Discovery Part I: It’s Not A Destination

empty gray road under white clouds

For decades, most companies have focused more on delivery than discovery when building products. The code, test, deploy part of the process gets the lion’s share of the attention and the product teams are focused on timelines and milestones instead of actual outcomes. But even those that recognize the need for discovery often view it as a “one-time” exercise at the beginning of a project.

Products though, aren’t static. Customer needs and their surroundings evolve over time and the product must adapt to continue to create customer value and ultimately business value. To meet that need discovery must happen continually and regularly. Customer-centric development is about infusing the customer’s ideas and feedback into everything and not going back to that delivery-only way of thinking.

A prerequisite to making this approach is to have the product team members adopt the right mindset. In her Continuous Discovery training and book, Teresa Toerres lays out the principles of this mindset as well as any I’ve ever read. The mindset looks like this:

  1. Outcome-oriented – Success is defined has how much value we create and not how much code we ship.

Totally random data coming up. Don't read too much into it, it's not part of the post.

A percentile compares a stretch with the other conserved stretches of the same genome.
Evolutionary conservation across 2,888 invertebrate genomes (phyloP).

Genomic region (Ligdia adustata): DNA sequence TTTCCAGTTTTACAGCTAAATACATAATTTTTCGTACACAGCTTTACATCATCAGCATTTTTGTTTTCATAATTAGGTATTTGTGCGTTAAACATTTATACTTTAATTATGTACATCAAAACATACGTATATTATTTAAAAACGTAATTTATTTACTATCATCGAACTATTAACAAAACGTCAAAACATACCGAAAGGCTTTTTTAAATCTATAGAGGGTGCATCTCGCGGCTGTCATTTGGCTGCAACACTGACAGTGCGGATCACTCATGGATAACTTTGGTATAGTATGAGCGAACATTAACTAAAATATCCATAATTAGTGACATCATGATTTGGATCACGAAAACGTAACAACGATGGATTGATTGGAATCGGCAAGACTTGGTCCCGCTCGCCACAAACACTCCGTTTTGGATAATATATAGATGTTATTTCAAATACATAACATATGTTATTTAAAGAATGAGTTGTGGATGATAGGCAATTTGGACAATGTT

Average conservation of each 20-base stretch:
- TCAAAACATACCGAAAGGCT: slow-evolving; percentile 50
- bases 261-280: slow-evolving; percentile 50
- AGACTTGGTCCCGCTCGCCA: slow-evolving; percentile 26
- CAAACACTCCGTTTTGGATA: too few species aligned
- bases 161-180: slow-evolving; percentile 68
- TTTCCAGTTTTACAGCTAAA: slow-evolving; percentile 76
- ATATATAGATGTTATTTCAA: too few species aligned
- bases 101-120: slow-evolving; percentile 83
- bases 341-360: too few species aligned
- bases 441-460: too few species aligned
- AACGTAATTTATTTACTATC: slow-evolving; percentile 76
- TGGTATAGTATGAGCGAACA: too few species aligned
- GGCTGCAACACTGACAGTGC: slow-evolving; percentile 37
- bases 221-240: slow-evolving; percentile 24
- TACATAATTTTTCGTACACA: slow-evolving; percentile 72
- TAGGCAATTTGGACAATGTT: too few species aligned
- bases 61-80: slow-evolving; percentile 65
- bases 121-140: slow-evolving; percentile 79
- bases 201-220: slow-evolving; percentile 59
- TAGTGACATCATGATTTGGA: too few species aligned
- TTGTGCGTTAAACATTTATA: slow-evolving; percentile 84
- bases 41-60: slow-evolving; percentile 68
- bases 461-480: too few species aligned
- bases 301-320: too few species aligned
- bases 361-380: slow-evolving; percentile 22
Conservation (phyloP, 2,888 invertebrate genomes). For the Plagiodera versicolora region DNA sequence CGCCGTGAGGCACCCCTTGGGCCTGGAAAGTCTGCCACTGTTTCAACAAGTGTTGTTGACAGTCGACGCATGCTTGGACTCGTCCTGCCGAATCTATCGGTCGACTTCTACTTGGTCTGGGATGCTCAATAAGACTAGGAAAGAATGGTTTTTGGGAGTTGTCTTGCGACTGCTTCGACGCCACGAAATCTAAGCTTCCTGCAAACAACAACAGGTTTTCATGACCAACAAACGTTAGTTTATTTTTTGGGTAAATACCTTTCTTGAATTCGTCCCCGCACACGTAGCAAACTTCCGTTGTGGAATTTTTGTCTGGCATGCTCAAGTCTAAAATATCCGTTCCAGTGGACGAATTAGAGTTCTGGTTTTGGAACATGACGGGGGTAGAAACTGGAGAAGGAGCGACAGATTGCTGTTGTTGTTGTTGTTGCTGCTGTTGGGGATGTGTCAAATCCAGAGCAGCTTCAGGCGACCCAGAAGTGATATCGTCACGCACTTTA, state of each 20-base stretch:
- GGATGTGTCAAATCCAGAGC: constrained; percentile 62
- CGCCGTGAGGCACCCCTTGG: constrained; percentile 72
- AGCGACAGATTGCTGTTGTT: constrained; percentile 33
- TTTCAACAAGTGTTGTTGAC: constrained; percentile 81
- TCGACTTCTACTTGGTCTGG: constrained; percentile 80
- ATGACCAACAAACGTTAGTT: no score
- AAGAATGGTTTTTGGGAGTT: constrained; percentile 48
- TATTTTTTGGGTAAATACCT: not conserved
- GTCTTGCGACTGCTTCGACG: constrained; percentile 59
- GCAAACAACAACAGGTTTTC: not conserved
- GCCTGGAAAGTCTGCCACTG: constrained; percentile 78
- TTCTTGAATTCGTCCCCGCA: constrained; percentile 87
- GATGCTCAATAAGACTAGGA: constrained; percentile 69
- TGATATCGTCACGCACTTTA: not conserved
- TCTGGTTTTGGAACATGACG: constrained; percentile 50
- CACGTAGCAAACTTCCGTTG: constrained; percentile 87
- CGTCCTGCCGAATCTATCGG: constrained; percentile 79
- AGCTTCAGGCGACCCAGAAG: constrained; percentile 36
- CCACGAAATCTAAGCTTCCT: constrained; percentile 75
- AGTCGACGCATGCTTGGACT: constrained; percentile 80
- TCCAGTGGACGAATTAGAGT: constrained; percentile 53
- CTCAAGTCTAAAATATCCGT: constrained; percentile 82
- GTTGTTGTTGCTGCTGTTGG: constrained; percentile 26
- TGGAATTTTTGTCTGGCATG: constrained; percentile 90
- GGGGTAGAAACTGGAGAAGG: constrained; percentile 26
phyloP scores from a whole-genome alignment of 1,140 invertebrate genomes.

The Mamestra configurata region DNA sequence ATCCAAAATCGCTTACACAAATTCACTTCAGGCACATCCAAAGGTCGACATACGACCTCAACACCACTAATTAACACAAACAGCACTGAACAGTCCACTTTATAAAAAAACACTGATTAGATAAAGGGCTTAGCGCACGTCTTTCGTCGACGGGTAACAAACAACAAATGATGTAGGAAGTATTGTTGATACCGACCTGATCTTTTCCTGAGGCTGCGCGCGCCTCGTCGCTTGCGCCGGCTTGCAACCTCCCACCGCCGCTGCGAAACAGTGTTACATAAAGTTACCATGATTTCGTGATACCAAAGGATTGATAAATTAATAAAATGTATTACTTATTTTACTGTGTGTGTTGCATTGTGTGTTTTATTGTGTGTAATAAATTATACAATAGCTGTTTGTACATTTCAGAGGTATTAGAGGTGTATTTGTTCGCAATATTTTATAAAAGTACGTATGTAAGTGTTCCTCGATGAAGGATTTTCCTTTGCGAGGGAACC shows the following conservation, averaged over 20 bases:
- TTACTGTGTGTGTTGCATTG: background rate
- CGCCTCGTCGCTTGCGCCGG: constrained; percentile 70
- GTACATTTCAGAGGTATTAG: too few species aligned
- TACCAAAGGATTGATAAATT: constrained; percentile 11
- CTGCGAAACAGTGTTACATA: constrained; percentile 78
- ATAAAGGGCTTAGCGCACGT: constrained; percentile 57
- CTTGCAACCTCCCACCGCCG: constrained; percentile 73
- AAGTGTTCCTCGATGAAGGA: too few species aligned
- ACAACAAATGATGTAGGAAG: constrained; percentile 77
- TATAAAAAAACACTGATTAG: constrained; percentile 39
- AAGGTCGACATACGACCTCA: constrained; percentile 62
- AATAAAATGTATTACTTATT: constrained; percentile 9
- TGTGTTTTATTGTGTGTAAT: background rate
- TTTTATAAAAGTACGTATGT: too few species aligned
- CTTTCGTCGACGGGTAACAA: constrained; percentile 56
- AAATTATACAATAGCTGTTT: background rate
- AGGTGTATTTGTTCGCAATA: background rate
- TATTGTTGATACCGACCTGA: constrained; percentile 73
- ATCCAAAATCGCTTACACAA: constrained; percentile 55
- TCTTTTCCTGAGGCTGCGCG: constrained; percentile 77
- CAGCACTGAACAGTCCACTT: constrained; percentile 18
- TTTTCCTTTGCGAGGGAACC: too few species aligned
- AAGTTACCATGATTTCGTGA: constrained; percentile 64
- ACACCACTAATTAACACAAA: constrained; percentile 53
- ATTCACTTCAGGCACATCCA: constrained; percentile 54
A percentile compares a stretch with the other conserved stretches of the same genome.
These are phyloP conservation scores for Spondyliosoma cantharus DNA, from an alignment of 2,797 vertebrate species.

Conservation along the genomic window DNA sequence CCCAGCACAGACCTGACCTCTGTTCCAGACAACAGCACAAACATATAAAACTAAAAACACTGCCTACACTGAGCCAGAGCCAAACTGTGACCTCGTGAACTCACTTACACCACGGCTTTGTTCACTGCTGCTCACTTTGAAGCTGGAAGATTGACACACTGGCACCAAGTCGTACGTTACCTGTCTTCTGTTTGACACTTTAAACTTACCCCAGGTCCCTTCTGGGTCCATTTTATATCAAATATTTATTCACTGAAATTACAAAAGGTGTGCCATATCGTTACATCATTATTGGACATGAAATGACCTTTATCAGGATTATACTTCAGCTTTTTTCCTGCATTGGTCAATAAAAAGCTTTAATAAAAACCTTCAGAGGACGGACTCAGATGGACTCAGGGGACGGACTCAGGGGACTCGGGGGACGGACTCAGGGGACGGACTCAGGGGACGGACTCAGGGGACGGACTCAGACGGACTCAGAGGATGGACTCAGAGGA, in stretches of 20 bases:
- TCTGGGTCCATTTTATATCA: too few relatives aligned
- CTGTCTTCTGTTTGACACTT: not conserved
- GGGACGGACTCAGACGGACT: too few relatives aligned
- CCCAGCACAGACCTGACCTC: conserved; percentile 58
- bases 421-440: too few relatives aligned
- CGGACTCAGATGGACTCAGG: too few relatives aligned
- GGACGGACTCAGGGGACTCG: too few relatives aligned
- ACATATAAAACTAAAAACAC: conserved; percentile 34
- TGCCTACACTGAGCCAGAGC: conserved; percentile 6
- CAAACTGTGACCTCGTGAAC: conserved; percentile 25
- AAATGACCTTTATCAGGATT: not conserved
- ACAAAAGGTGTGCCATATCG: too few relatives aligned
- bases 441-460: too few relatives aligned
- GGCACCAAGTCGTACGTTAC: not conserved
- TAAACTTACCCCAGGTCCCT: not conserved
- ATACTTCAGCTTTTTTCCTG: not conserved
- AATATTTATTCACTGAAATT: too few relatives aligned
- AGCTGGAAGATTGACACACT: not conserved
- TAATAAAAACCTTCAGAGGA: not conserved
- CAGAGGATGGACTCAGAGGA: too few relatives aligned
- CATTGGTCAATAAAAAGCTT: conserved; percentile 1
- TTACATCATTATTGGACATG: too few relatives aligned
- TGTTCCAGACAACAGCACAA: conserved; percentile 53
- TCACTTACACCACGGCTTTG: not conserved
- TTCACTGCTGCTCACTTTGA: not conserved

2. Customer-centric – We’re building something to serve the needs of a customer so we create business value and not the other way around.
  3. Collaborative – A product team is a collaboration. It shouldn’t be a siloed process where one function hands off something to the next. Think basketball not golf.
  4. Visual – Spatial reasoning is a powerful cognitive concept that can be leveraged through visual artifacts like prototypes, diagrams and wireframes with even the lowest fidelity.
  5. Experimental – Be open minded to ideas but test them like a scientist would.
  6. Continuous – Discovery shouldn’t be done at the beginning of a project only but woven throughout the development process.

More to come on how to make this happen.

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